Back to Basics: Materials Testing in the Automotive Industry
Each application within the automotive manufacturing process requires a unique set of testing requirements.
It’s apparent every time you get behind the wheel, take a taxi or hail a car service. The automotive industry has an enormous impact on everyday life in the United States, and it continues to affect the lives of millions. The auto parts industry in the United States is estimated to be more than four million direct and indirect jobs, according to a study conducted by IHS Markit. Those jobs require unwavering attention to quality, and as the industry continues to evolve, the role of quality is as important as ever.
Electric vehicles, fuel cell vehicles, hybrid-electric vehicles, and plug-in hybrid vehicles are just a few of the options manufacturers are working on. With the revolution in artificial intelligence (AI), the Internet of Things, and next-generation automotive technologies, companies must have the right instruments for analyzing, testing and evaluating materials, parts and modules, as well as analyzing data from R&D to quality control.
Materials testing plays a key role in the automotive industry. Each application within the automotive manufacturing process requires a unique set of testing requirements, be it tensile testing a seat belt, strength testing a clutch, or improving the metal in a car body. And if any product defects do occur along the way, materials testing can be used to determine when and how this happened.
Materials Tests for Automotive Parts
Strength of materials is an important component of automotive safety. Because safety is critical, standards are in place to ensure material performance. Thus, when selecting materials, strength must be evaluated to satisfy the standards.
The material strength is largely determined by the composition in metal materials, though with polymers it depends on the type and density of the molecules used.
Therefore, a material composition analysis must be done to ensure the material strength is stable. In order to do this, product quality control staff conduct strength evaluations and composition analyses of raw materials used in automobiles, including metals, resins, and other raw materials. Tensile, compression, bending and hardness tests are used for strength evaluations. Evaluations of material composition requires inorganic element analysis and compound analysis. Along with acceptance inspections for materials from suppliers, manufacturers also analyze defects during the process and use the information for process improvement.
Testing static characteristics of springs, failure tests of parts, and strength evaluations of materials—including metals, plastics, rubbers, and films—is necessary. These may include acceptance inspections, evaluations of material, and tests to confirm changes in characteristics due to machining. Testing may be done in accordance with ISO, ASTM, and other standards.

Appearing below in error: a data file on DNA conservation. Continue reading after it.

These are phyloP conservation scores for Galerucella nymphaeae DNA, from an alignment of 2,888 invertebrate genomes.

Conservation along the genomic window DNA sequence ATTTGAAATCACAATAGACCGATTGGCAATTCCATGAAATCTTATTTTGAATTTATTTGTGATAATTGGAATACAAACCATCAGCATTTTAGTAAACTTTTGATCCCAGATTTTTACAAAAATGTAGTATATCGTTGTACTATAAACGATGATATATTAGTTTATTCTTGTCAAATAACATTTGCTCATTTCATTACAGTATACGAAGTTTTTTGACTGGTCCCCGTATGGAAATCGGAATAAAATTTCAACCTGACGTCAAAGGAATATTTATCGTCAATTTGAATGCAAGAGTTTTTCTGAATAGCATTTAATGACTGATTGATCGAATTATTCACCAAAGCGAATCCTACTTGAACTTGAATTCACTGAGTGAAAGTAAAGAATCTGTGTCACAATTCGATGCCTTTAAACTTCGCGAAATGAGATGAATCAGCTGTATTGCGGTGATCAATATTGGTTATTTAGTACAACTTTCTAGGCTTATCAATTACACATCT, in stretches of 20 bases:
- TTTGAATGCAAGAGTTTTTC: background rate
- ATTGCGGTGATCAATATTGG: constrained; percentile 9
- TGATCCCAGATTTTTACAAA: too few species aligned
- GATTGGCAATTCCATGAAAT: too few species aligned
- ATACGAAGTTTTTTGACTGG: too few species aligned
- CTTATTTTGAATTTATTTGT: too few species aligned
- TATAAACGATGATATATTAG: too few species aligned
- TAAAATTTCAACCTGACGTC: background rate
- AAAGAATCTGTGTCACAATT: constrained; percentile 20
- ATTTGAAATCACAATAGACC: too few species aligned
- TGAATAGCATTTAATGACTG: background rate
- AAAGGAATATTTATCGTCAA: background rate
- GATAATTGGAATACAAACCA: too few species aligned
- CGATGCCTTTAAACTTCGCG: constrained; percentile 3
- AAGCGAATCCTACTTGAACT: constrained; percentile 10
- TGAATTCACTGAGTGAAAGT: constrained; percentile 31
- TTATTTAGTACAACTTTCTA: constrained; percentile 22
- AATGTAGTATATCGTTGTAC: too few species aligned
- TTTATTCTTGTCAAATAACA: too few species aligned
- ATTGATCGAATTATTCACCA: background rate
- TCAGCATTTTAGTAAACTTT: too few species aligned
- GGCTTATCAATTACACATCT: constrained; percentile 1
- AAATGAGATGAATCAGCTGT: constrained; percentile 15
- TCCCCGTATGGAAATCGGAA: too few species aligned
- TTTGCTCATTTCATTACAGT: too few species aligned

Evaluating the car body, engine and suspension is a critical aspect of the testing process. Car doors and hoods are tested to evaluate the strength of the sheet metal used. Universal testing machines are used to measure the mechanical properties of new lighter weight, high strength alloys used in the production of car body panels and other components. Both fuel economy and safety are critical to manufacturers, so lightweight, high-strength materials are essential. In order to develop this strong type of sheet metal and perform quality control, tensile testing is must be done. Manufacturers are thus able to determine process-hardening coefficients (n values), rupture strength and elastic modulus.
Tensile testing is a workhorse of the automotive testing process. In addition to being used for the car body, it is also used to evaluate the O-rings, seat belts and seats. The breaking strength of seat belts is tested—obviously a critical aspect of automotive safety—as well as the foam rubber of a car seat. Car seats are also evaluated using compression testing. As drivers may spend a lot of time in their vehicles, comfort is no small matter. Developing a comfortable car seat takes place through identification of repulsive and restorative forces, then creating a database linked to actual subjective evaluations. Because of the size of the seats, a wide-design testing instrument is often required.
For manual transmissions, the engine and drive train are connected via the clutch at every change. As you might expect, the clutch functions hundreds or thousands of times during a drive, and requires optimal tuning. For high-output engines, the strength of engine/drive train connection must be sufficient to transmit engine power. Therefore, strength testing is implemented to evaluate clutch spring force. A machine with a variety of jigs, including compression plates for spring compression, and displacement measuring devices, can enable the measurement of even slight distortions.
Product defects, when they do occur, require investigation of the cause of the defect, such as what damaged the part and how this occurred. In this situation, microscopic analyses, surface analyses and morphological observations are also performed. Strength evaluations are also performed on the materials in the defective parts in order to locate a cause from multiple perspectives. Other assessments would include evaluations of the processes leading to damage and problems via endurance evaluations, as well as strength evaluations under simulated use conditions, and failure tests of actual products and parts.
Regardless of the vehicle being manufactured, the automotive industry requires high levels of safety and reliability. Reducing the environmental impact, improving efficiency, and saving energy are also important factors in the process. Every time you get into a vehicle, know that materials testing made the journey possible.